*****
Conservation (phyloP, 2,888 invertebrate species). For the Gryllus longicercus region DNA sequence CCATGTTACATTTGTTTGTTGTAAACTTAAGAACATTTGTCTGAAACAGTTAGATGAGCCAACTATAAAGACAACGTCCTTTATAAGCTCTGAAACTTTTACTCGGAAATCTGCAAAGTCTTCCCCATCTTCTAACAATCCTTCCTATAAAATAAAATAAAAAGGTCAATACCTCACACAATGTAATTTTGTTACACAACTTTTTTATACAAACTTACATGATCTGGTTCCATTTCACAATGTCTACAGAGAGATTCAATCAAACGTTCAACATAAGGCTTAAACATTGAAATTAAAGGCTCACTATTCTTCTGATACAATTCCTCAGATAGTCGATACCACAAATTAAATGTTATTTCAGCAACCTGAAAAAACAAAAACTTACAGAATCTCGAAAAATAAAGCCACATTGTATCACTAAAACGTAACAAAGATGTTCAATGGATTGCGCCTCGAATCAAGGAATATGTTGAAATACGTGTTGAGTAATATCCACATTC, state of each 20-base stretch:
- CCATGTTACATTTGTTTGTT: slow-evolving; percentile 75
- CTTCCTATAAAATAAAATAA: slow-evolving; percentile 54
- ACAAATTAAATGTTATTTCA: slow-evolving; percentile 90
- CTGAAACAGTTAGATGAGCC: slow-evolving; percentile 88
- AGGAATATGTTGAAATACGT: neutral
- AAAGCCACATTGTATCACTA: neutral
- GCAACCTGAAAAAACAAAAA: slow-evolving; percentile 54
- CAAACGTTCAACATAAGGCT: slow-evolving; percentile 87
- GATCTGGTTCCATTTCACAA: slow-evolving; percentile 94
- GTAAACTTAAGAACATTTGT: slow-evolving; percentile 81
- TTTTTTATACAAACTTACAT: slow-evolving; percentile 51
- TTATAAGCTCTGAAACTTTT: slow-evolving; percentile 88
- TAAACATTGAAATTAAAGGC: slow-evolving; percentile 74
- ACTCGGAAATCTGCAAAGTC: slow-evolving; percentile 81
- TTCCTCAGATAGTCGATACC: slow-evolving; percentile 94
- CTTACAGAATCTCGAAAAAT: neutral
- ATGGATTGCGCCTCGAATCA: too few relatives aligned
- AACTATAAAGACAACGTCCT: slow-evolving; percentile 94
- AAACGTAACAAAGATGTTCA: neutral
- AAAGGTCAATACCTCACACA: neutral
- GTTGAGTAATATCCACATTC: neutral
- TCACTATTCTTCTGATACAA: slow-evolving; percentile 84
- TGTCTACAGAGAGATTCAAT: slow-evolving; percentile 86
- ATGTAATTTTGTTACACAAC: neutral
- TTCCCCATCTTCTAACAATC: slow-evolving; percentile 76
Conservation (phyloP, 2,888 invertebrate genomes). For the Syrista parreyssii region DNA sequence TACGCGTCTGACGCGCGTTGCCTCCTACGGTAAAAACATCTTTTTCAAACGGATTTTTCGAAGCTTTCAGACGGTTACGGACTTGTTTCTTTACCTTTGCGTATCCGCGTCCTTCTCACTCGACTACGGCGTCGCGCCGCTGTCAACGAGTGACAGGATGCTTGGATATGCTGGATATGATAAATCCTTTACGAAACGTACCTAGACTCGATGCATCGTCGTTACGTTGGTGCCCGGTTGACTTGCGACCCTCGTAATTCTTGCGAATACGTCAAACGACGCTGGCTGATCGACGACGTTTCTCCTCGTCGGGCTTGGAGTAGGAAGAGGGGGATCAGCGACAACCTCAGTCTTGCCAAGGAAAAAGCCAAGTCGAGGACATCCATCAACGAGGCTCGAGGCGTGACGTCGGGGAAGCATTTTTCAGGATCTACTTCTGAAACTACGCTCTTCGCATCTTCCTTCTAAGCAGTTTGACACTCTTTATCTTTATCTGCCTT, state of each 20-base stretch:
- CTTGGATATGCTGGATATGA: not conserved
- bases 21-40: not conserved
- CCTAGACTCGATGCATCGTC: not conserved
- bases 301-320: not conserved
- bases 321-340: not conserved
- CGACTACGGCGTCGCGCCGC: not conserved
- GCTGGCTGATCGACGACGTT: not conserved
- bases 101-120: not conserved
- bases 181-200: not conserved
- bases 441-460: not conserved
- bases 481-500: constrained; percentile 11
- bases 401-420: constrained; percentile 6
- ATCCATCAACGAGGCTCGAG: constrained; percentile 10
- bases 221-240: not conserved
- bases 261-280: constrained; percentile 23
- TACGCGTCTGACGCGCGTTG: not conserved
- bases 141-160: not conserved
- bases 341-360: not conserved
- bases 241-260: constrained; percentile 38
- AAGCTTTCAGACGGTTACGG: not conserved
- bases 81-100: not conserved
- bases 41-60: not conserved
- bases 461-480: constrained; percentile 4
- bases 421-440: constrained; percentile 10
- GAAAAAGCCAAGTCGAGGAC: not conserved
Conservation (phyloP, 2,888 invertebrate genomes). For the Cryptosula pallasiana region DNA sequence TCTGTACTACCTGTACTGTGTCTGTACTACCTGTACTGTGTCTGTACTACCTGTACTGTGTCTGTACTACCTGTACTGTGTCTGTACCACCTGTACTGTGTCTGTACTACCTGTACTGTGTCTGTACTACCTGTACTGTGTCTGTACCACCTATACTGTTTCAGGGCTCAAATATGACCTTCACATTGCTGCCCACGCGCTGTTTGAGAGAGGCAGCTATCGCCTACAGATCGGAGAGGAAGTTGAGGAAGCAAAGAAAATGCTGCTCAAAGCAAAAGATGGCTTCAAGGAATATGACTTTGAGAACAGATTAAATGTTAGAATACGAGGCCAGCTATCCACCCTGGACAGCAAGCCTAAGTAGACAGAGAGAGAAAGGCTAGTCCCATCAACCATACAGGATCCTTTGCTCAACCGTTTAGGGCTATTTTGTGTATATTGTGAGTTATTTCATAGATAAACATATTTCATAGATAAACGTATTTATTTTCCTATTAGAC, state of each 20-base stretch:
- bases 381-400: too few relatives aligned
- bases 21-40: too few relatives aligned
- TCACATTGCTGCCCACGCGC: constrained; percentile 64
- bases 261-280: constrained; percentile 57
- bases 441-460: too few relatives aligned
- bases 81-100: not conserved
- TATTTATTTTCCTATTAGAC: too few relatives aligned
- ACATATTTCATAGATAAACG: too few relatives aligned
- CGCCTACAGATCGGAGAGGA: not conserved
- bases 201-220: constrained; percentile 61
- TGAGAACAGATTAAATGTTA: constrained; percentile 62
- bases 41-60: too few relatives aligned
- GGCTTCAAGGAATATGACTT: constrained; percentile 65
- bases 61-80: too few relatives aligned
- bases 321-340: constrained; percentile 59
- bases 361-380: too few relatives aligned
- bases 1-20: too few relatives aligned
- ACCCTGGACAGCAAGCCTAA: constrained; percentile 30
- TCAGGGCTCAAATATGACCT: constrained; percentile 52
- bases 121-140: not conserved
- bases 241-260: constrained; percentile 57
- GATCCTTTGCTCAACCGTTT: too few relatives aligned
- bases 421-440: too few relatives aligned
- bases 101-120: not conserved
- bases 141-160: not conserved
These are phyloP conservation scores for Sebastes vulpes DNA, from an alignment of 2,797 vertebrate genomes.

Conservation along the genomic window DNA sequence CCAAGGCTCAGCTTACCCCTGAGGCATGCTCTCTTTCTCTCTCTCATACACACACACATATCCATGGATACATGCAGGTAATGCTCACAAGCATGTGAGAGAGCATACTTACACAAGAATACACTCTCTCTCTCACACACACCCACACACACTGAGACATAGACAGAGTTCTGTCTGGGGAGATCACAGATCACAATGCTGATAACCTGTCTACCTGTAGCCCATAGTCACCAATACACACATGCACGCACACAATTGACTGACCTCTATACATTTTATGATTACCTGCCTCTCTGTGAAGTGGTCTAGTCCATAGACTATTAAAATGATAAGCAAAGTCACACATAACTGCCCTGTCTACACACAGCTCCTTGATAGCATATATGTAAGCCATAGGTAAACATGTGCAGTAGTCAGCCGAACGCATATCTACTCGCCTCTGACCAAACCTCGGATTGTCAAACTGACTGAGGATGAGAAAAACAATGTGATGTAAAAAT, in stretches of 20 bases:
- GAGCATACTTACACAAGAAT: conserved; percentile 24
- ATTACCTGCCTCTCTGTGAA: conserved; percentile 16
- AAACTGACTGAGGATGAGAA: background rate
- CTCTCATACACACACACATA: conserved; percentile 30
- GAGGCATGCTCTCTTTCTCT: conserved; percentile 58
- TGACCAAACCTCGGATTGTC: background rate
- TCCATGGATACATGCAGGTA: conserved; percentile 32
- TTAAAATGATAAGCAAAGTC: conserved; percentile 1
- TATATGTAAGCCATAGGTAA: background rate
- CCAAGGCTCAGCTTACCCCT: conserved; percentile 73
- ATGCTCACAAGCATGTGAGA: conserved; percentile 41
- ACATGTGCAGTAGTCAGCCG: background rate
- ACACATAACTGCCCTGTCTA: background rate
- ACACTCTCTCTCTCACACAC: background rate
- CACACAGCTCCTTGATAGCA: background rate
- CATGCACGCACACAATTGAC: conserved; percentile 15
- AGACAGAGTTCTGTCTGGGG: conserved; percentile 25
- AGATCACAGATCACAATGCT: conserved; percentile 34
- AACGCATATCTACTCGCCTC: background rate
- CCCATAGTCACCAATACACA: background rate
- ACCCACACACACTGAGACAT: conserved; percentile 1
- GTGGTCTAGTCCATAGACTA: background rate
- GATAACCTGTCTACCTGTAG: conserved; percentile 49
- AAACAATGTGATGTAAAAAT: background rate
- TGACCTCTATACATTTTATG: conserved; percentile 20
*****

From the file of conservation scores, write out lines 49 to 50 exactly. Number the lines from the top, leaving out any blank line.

- bases 41-60: not conserved
- bases 461-480: constrained; percentile 4